Undaunted by the idea that they were essentially burning down democracy to supposedly save it, Democratic prosecutors, cheered on by their party base, moved ahead. The most dubious of those charges was the case brought against him in a New York state court. In this instance, a prosecutor who had gained election by promising to jail Trump conjured up an unprecedented indictment involving not only murky legal theories but also a state trial on federal election law. It did involve a disgraceful (though not necessarily illegal) hush money payment by Trump to a former porn star. While designed to humiliate the ex-president, it was also conducted in such a blatantly unfair manner that it did nothing to undermine support for him. The pre-ordained guilty verdict is unlikely to be sustained in the appellate courts but, like the trial, it constitutes a form of election interference that both parties would denounce as the stuff of banana republics or President Vladimir Putin’s Russian regime if it were happening elsewhere.

None of this represents a reason to vote for Trump or President Joe Biden. Still, the effort to imprison an American political leader, no matter how controversial, in this manner is a crossing of the Rubicon that could have devastating consequences going forward. At this point, it no longer matters who did what to whom first. The only thing to be considered is that Democrats are trying to imprison the leader of the GOP and that it is unlikely that Republicans will refrain from playing the same game in the future, especially if, as the polls currently indicate, they return to power in January 2025.

What does this have to do with the fate of American Jewry?

Like all Americans, Jews have a stake in the preservation of their country’s democratic form of government. What made the United States a haven in the history of the Diaspora was its particular brand of constitutional democracy based on the ideal of equal justice under the law. That allowed Jews to ascend to leadership positions in virtually every sector of American society, secure in the belief that there were no religious tests to constrain them and that the rule of law protected them in a way it had never consistently done elsewhere. America wasn’t a Jewish utopia, but it did provide an opportunity for freedom without requiring Jews to give up their identity, faith or interests.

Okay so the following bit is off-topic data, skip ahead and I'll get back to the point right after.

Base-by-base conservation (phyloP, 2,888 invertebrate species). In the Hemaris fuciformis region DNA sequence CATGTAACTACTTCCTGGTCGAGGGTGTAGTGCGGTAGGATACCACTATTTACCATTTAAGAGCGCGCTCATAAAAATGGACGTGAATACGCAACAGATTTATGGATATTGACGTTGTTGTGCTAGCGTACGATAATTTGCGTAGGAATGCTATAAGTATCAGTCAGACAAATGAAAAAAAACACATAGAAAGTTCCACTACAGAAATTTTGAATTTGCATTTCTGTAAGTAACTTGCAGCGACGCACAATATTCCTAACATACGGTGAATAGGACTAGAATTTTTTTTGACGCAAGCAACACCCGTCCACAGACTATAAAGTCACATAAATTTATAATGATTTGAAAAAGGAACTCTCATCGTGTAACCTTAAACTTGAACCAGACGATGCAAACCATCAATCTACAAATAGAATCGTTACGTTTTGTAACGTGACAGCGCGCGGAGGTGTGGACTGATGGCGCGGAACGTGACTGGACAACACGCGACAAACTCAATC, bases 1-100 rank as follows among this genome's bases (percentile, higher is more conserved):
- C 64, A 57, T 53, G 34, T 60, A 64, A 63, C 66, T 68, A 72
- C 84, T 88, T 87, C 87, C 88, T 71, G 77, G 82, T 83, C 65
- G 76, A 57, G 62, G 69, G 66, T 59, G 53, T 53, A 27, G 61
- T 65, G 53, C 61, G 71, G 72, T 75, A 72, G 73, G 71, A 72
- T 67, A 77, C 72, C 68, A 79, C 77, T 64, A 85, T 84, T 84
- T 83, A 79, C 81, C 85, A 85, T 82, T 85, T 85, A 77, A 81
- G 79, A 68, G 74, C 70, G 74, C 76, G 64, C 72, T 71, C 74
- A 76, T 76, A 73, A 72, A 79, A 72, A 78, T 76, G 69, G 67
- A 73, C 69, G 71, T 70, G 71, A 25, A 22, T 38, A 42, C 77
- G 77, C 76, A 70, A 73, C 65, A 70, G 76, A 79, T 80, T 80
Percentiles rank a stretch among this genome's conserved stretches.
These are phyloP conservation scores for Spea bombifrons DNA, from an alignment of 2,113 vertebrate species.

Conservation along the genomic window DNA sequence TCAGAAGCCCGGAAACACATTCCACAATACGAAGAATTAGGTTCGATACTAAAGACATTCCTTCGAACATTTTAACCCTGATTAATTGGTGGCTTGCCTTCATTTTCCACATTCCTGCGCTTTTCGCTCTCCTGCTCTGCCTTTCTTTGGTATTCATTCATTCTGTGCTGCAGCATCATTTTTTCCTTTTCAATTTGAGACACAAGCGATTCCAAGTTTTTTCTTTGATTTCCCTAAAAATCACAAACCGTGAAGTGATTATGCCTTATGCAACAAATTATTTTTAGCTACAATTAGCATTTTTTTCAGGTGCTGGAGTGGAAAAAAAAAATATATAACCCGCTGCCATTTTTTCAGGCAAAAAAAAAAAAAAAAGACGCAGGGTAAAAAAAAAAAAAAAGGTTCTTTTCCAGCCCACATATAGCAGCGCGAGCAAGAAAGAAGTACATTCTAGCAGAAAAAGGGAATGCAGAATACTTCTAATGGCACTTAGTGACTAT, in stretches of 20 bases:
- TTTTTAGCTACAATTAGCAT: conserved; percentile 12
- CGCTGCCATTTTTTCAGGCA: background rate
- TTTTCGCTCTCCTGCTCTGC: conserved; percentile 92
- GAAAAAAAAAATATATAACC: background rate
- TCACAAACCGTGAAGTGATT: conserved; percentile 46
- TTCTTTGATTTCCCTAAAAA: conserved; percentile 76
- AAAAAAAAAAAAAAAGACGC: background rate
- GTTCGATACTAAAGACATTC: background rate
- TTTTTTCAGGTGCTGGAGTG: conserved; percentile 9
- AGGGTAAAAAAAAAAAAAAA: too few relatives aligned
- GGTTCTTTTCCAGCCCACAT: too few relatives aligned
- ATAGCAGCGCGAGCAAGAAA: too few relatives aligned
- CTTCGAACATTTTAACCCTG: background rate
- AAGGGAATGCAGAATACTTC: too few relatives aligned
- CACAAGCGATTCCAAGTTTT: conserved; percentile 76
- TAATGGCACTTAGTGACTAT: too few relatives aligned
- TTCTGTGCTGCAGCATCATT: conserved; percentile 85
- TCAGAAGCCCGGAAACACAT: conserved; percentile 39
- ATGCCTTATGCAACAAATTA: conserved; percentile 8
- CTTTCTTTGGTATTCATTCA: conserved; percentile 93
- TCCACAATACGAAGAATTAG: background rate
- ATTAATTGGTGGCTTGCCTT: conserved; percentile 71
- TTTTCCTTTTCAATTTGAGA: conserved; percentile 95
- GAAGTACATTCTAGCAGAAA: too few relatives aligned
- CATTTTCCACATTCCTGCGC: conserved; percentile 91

On the surface, the Trump drama and the backlash it is causing may not seem to have anything to do with the Jews. But if the United States is, as it might be, on the verge of no longer being a place where we can count on the rule of law as well as one with a political culture in which the major parties will seek to jail each other’s leaders, then even a cursory knowledge of Jewish history, would teach us that Jews will no longer be safe from persecution.

A surge in antisemitism

The post-Oct. 7 surge in antisemitism has already shaken confidence in the Jewish future. A form of left-wing Jew-hatred—rooted in toxic ideas like critical race theory and intersectionality—has created a new orthodoxy in academia by which Jews and Israel could be smeared and delegitimized as "white" oppressors and undeserving of rights. The willingness of mainstream corporate media outlets to normalize this new antisemitism remains deeply troubling. Their willingness to treat prejudicial canards about Zionism being a form of racism—a blatant lie that has its roots in Marxist and Soviet propaganda of the past—as something that decent people should agree to disagree about has resulted in Jews being marginalized, shunned and endangered.

If you add this factor of newly fashionable antisemitism to a toxic brew of political instability caused by the anti-Trump lawfare campaign, it’s possible to imagine a scenario where the sort of Jew-hatred on college campuses spreads with unimaginable consequences. The strife at academic institutions, which is part of a broader battle over the future of America and the West, again illustrates that the Jews are always the canaries in the coal mine. We can’t know where all this will end, but in an atmosphere of this sort of political strife, it isn’t unreasonable to wonder about scenarios in which American Jews will be targeted in ways that seemed unimaginable not that long ago.

The only reason I can give for optimism is that I’m reasonably sure that the vast majority of Americans don’t want any of this. They may be bifurcated in their politics and distrust people on the other side of the political aisle. But if there is anything that I’ve learned in my travels around the country in the last eight years, it is that most Americans don’t want their politicians to be at each other’s throats and oppose extremism of all kinds. The talk of "civil war," which was given full expression in a recent dystopian film of the same name, seems easy to imagine among the chattering and governing classes yet abhorrent to the overwhelming majority of people they hope to influence and rule.

The conviction of Trump on the most unreasonable and openly partisan charges against him may mean that there is no turning back. In spite of that, reasonable people must urge their political leaders to step back from the abyss. The surge in antisemitism is a warning to Jews and non-Jews alike that ideas essentially at war with American exceptionalism pose an immediate danger to our society. If we are now to add a new political norm whereby those who lose elections must fear prosecution, regardless of their actions, then it is entirely possible that the era when Jews could regard America as a safe place could well be over.